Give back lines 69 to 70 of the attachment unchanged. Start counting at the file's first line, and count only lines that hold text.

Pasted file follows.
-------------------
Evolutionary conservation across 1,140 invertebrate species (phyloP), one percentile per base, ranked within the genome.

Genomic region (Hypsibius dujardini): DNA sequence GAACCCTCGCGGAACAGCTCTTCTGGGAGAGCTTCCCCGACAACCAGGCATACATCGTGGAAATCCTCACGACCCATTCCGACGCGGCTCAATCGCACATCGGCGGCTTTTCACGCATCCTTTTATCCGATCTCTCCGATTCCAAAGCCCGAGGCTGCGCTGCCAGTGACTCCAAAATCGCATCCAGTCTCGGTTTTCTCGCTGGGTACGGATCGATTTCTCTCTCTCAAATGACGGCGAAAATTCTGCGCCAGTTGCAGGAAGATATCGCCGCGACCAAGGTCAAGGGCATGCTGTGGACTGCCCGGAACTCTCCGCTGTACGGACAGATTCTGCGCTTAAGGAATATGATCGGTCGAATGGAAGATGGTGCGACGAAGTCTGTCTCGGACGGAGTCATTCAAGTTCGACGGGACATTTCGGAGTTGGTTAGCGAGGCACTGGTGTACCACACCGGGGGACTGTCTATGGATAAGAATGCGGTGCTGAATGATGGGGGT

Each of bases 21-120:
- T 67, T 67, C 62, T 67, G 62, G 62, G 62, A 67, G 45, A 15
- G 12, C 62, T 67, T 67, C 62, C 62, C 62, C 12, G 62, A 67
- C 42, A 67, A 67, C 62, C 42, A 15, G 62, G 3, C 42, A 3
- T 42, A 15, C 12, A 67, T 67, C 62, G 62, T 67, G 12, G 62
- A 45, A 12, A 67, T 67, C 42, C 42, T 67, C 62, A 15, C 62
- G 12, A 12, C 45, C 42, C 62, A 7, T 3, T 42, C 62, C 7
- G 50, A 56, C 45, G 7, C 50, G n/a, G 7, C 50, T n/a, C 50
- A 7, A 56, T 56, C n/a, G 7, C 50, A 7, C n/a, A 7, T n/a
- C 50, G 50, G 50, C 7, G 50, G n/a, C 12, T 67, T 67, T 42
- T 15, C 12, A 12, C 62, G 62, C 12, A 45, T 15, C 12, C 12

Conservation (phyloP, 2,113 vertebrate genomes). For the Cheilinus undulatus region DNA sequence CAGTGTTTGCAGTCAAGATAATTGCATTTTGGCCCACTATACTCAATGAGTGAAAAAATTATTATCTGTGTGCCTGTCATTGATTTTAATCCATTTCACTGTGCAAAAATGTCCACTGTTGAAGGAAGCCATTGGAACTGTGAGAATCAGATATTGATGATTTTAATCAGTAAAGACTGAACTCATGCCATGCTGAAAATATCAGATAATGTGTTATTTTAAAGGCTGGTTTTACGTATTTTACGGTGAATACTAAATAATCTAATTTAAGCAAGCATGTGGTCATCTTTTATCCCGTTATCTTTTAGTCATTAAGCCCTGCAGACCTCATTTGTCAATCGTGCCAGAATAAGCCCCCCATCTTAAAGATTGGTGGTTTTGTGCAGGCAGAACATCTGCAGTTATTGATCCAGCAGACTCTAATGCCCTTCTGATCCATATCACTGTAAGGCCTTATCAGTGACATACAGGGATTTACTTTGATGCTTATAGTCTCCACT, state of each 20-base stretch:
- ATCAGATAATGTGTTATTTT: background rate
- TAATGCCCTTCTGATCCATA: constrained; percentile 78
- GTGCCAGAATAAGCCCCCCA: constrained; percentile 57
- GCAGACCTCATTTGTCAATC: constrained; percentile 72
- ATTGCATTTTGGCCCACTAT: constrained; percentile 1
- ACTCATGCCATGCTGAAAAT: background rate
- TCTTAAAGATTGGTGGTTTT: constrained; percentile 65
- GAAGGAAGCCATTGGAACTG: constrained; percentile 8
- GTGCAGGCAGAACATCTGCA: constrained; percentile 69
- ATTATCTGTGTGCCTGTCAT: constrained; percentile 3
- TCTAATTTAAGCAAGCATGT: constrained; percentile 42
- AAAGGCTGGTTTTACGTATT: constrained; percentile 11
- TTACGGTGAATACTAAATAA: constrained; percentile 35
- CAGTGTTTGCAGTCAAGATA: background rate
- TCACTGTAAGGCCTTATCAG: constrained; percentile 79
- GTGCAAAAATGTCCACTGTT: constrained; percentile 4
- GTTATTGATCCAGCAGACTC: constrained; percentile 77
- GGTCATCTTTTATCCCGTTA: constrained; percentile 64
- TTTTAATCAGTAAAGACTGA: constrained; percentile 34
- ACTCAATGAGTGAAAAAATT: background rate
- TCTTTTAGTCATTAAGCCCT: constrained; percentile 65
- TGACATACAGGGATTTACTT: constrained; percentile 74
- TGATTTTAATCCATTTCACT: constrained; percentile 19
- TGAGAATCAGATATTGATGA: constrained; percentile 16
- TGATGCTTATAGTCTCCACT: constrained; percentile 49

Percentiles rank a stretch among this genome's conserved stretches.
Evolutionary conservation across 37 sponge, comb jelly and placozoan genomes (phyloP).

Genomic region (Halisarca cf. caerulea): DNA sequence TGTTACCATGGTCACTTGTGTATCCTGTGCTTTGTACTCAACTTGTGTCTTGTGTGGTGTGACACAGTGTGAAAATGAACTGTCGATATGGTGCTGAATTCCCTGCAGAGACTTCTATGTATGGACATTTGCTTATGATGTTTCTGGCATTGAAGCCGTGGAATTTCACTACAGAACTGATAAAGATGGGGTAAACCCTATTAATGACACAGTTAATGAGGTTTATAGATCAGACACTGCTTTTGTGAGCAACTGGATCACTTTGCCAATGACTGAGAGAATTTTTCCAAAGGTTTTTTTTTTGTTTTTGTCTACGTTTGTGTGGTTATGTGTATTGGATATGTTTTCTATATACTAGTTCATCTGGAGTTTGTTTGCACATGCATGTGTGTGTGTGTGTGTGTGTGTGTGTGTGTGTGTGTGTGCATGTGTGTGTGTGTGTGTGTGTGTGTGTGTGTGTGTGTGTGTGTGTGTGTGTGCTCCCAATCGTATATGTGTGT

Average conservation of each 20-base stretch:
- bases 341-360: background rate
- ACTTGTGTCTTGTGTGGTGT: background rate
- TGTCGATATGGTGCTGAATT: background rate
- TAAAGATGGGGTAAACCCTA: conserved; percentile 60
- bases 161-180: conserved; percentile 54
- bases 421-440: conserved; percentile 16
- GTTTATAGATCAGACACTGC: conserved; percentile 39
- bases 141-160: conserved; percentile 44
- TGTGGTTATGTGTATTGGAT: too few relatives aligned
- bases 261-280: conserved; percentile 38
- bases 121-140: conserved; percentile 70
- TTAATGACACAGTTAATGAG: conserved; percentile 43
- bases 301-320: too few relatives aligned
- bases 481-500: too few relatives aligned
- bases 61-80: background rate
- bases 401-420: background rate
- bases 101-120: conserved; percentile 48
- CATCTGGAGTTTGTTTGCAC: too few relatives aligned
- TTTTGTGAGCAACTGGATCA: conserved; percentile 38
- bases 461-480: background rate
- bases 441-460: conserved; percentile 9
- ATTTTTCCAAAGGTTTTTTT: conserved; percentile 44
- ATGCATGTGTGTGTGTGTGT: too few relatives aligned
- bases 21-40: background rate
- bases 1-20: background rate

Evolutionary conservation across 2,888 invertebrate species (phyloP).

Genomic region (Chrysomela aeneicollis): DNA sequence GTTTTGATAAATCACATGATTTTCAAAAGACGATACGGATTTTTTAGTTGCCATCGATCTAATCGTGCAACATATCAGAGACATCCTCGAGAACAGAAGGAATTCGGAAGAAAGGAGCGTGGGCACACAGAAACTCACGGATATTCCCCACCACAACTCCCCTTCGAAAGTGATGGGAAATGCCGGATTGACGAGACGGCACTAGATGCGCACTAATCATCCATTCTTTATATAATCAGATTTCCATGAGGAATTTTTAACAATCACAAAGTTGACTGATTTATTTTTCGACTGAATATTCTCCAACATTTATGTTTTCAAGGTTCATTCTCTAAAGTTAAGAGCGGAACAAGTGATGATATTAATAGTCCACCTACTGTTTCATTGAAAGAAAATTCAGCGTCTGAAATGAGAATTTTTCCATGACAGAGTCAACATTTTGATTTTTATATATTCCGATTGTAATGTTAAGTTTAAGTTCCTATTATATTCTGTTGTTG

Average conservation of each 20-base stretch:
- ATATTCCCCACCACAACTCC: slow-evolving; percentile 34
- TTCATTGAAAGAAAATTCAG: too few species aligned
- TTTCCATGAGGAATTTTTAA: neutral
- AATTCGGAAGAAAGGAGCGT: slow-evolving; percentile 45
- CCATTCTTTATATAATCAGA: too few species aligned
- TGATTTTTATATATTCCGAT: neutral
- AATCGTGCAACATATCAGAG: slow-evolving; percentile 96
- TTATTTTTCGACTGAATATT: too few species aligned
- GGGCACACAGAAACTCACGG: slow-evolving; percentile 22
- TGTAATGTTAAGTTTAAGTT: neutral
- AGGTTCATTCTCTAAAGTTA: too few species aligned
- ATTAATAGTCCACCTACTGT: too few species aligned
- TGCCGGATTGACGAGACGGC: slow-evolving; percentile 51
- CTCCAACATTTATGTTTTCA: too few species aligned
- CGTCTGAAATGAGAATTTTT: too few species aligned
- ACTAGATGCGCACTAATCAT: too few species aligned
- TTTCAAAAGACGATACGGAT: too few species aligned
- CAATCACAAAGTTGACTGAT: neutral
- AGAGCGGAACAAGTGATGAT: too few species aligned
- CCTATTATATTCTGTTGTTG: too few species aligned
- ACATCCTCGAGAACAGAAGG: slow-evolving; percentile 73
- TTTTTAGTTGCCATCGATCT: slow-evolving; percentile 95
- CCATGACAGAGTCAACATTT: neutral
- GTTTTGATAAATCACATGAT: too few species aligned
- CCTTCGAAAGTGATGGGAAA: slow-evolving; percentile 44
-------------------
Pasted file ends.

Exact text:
Evolutionary conservation across 2,888 invertebrate species (phyloP).

Genomic region (Chrysomela aeneicollis): DNA sequence GTTTTGATAAATCACATGATTTTCAAAAGACGATACGGATTTTTTAGTTGCCATCGATCTAATCGTGCAACATATCAGAGACATCCTCGAGAACAGAAGGAATTCGGAAGAAAGGAGCGTGGGCACACAGAAACTCACGGATATTCCCCACCACAACTCCCCTTCGAAAGTGATGGGAAATGCCGGATTGACGAGACGGCACTAGATGCGCACTAATCATCCATTCTTTATATAATCAGATTTCCATGAGGAATTTTTAACAATCACAAAGTTGACTGATTTATTTTTCGACTGAATATTCTCCAACATTTATGTTTTCAAGGTTCATTCTCTAAAGTTAAGAGCGGAACAAGTGATGATATTAATAGTCCACCTACTGTTTCATTGAAAGAAAATTCAGCGTCTGAAATGAGAATTTTTCCATGACAGAGTCAACATTTTGATTTTTATATATTCCGATTGTAATGTTAAGTTTAAGTTCCTATTATATTCTGTTGTTG